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US and UK Safety Warnings for Shipping in Gulf of Aden and Indian Ocean

safety warning
US and UK authorities issued safety warnings for the region around Yemen and Somalia (EUNAVFOR file photo)

Published Nov 29, 2023 3:09 PM by The Maritime Executive

 

American and British officials issued warnings to ships operating in regions ranging from the Indian Ocean to the Gulf of Aden in response to the recent series of incidents and reports of increased activity in the region. Already known as an area of increased risk for merchant shipping, several lines have acknowledged recent changes in their operations due to the increased activity as well as the threats due to the Israeli war against Hamas.

“Exercise caution when transiting these areas and remain cognizant of evolving threats in this region,” the U.S. Maritime Administration wrote in an alert issued on November 27. MARAD referenced the boarding of the Liberian-flagged tanker Central Park by “unknown armed entities and subsequently release,” as well as the reported attack by an unmanned aerial vehicle (UAV) on the Maltese-flagged CMA CGM Symi. For U.S. commercial vessels operating in these areas, MARAD recommended reviewing advisories for amplifying information and points of contact.

The United Kingdom Maritime Trade Operations (UKMTO) followed up the U.S.’s warning with its advisory this morning, November 29, highlighting three incidents reported close to Aden, a port city located in the southern part of the Arabian Peninsula in Yemen. UKMTO is a Royal Navy capability that acts as an information conduit between the military and the wider international maritime trade.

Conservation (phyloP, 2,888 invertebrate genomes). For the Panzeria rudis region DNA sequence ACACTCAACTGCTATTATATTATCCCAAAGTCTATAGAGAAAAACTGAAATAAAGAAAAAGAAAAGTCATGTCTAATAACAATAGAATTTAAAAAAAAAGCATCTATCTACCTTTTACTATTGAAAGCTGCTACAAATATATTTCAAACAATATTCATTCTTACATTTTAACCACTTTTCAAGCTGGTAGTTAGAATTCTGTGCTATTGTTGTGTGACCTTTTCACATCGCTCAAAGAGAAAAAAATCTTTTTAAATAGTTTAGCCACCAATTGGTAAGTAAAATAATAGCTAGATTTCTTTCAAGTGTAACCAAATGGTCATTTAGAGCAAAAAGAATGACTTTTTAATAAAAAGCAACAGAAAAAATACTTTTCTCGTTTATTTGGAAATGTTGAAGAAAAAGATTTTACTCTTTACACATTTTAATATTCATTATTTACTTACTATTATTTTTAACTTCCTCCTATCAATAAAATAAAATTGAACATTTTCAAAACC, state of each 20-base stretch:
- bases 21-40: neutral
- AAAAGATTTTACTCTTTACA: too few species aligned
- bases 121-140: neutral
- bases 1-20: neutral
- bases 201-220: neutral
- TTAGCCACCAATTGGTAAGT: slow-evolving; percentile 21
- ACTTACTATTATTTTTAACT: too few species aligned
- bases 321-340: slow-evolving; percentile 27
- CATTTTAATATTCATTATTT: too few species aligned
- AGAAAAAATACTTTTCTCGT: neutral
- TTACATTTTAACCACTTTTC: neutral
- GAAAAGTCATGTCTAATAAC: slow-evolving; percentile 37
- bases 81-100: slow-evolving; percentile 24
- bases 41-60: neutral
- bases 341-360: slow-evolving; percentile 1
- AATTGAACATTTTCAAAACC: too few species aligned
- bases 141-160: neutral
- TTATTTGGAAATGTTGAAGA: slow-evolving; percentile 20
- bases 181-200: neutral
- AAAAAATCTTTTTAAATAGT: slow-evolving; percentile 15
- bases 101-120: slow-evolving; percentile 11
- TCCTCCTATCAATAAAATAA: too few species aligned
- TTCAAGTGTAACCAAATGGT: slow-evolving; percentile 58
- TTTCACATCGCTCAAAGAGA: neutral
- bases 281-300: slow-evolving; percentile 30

“UKMTO has received multiple reports from masters of small craft acting suspiciously in the vicinity of the Gulf of Aden. Masters are encouraged to report any irregular activity to UKMTO,” they wrote in the advisory. They are also warning vessels in the area to “exercise caution.”

 

 

These warnings came as fears have been growing not only about further actions by the Houthi rebels in Yemen but also of a possible resurgence of piracy coming from the coast of Somalia. At the end of last week, media in Somalia was highlighting a new possible threat after a fishing vessel was reported to have been taken by pirates possibly as part of a dispute over illegal fishing. The reports said that the pirates were threatening to use the seized vessel as a mother ship to stage other attacks unless a ransom was paid.

EU NAVFOR ATALANTA, a joint effort for maritime security which monitors activity in the waters off Somalia however reported that it was tracking the movements of the fishing dhow and it was believed to be moving back toward Somalia. They said in a statement dated November 28 that they had been closely monitoring the vessel’s movements and reporting its position to maritime traffic. They said they have undertaken an extensive tracking effort and seemed to downplay the potential threat from this vessel.

Nonetheless, Maersk on Monday reported that it had decided to temporarily divert two vessels, “due to unforeseen and unavoidable circumstances.” The vessels are the Liberian-registered Lisa (49,999 dwt) which Maersk reported was coming from India and would be diverted to Salalah, Oman, where it is now discharging all cargo. The Maersk Pangani (63,696 dwt) also registered in Liberia was coming from Cape Town and was sent to Mundra, India where she is exchanging cargo with another vessel. She will be returning to West Africa. Both vessels are reported to be owned by Israeli shipping company XT Shipping.

“This decision has been made with careful consideration of various factors, prioritizing the safety of crew, the vessel, and your cargo. While we strive for seamless operations, these circumstances have necessitated this deviation from our usual route,” Maersk writes in its customer advisory.

This follows reports last week by UK security consultants Ambrey that two ships, Glovis Star and Hermes Leader, both managed by the Israeli-controlled Ray Car Carriers diverted immediately after the Houthi attack on the Galaxy Leader. Zim followed suit on November 27 issuing a customer advisory saying that due to the threat to safe transit of global trade in the Arabian and Red Seas, ZIM is taking temporary proactive measures to ensure the safety of its crews, vessels, and customers’ cargo, including diversions. They warned that longer transit times are anticipated while saying they would continue service to the Eastern Med and Israeli ports.